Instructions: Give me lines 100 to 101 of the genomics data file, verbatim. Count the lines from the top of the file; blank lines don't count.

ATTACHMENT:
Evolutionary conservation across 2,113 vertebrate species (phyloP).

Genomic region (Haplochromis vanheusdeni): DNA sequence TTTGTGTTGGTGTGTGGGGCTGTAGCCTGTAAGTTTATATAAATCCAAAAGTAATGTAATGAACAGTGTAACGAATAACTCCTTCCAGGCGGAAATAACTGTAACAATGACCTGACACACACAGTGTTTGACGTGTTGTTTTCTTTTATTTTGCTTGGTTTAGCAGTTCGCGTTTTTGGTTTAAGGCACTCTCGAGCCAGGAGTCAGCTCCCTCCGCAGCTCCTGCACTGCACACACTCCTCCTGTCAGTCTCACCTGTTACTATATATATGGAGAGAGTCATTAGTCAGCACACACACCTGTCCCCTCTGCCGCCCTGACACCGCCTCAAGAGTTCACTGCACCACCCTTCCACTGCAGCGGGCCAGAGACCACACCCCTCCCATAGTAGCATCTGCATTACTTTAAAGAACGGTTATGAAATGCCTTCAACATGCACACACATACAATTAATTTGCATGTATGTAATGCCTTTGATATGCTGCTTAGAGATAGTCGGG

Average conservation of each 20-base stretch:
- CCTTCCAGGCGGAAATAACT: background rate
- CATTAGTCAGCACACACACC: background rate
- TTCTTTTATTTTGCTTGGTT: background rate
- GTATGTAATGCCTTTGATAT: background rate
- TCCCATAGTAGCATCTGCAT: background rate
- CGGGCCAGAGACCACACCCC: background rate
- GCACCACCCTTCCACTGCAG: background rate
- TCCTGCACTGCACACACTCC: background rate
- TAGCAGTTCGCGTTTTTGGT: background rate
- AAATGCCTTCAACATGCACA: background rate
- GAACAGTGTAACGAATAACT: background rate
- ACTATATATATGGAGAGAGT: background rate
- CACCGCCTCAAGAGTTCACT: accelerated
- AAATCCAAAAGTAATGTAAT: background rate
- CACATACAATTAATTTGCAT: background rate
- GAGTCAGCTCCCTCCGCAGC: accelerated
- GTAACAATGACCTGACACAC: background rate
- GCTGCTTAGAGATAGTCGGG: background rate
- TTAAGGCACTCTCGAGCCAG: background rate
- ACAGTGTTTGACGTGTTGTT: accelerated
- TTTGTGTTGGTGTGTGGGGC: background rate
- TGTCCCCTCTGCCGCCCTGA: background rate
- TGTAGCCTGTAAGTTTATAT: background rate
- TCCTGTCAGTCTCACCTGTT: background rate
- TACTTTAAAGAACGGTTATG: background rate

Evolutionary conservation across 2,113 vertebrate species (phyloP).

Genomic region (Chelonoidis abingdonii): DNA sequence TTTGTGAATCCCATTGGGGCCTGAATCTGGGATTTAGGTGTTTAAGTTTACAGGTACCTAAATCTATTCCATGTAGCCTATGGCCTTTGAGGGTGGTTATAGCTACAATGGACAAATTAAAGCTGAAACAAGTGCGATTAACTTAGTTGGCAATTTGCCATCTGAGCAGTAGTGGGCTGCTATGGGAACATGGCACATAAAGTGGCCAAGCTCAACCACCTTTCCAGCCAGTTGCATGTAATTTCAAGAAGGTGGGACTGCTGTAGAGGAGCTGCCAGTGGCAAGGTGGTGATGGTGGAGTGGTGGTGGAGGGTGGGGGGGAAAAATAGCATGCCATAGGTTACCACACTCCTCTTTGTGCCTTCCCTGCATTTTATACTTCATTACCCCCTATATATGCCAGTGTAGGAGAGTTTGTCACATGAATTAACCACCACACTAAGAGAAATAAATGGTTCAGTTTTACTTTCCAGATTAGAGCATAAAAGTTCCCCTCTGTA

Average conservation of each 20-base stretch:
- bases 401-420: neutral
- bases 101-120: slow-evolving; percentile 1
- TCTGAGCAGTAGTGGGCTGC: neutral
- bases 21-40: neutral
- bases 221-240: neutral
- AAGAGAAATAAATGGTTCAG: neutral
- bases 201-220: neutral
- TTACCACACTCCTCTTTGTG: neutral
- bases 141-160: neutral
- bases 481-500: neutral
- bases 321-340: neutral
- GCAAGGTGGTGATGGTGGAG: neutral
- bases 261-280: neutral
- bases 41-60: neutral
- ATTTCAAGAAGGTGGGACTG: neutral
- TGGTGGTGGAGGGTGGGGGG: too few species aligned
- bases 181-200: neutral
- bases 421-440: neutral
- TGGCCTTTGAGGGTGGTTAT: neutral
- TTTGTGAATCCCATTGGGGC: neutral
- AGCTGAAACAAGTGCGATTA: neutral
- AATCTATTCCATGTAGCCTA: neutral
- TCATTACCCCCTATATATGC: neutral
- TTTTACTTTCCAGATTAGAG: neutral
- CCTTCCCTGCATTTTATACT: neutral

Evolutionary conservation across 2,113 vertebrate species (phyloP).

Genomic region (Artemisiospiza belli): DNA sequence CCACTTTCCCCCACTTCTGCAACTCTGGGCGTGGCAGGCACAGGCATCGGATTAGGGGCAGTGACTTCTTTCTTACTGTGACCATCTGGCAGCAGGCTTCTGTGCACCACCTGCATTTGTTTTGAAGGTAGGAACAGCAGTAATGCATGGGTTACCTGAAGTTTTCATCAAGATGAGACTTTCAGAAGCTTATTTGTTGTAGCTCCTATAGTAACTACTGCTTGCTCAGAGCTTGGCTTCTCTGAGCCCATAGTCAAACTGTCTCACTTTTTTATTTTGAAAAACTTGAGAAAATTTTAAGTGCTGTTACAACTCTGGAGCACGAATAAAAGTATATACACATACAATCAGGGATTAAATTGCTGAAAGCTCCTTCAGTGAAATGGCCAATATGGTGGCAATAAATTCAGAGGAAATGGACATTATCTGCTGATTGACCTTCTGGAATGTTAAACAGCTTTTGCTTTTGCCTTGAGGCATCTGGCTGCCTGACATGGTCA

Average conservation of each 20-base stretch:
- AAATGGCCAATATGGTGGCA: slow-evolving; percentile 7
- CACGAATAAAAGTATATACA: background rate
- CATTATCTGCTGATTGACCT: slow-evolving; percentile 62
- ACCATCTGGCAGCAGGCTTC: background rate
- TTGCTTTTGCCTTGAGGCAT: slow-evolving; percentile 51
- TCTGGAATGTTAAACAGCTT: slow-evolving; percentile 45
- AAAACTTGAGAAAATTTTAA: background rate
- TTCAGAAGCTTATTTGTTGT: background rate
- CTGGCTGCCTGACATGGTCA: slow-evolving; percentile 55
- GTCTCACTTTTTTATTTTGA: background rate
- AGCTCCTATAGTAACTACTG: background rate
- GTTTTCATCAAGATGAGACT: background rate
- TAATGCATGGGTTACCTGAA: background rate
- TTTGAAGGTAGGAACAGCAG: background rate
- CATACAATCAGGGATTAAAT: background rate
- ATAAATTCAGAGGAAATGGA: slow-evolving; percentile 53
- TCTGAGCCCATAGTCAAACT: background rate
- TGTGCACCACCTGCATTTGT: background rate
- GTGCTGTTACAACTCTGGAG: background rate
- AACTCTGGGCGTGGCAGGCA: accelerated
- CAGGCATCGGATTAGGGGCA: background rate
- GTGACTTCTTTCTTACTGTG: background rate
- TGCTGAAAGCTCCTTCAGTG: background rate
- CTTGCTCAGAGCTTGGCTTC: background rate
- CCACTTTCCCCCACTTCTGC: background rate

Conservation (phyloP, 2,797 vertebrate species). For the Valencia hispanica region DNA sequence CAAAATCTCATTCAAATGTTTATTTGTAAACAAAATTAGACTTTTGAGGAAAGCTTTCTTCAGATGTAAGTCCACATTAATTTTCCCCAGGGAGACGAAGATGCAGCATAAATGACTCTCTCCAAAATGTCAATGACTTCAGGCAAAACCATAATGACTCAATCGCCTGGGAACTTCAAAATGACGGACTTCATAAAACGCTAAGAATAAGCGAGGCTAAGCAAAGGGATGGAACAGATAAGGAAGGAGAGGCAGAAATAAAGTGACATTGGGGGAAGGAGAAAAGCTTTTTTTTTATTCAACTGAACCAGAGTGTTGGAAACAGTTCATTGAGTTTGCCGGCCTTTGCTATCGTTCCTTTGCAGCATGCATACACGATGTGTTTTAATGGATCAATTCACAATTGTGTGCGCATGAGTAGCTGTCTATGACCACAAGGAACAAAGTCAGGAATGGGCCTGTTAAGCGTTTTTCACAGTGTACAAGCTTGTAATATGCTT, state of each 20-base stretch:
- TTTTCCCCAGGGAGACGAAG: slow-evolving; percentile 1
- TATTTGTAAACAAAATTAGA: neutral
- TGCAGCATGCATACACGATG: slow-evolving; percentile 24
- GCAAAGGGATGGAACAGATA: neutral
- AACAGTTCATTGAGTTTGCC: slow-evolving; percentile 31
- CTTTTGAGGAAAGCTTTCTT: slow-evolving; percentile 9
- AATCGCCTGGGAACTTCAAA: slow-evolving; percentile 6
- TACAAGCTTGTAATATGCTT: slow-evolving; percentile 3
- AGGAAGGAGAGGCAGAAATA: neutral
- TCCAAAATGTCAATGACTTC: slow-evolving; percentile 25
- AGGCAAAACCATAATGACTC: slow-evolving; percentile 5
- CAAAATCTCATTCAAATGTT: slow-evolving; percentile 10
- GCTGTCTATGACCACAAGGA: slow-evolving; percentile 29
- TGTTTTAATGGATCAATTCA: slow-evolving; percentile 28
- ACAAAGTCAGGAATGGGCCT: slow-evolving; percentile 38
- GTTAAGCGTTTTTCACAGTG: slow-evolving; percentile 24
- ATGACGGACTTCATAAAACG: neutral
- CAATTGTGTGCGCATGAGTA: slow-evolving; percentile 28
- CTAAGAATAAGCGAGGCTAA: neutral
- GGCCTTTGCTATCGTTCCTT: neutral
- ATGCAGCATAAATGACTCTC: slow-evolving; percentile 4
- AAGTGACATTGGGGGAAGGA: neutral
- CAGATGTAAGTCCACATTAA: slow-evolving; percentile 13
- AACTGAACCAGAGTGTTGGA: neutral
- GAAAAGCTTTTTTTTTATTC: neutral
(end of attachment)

- ACAAAGTCAGGAATGGGCCT: slow-evolving; percentile 38
- GTTAAGCGTTTTTCACAGTG: slow-evolving; percentile 24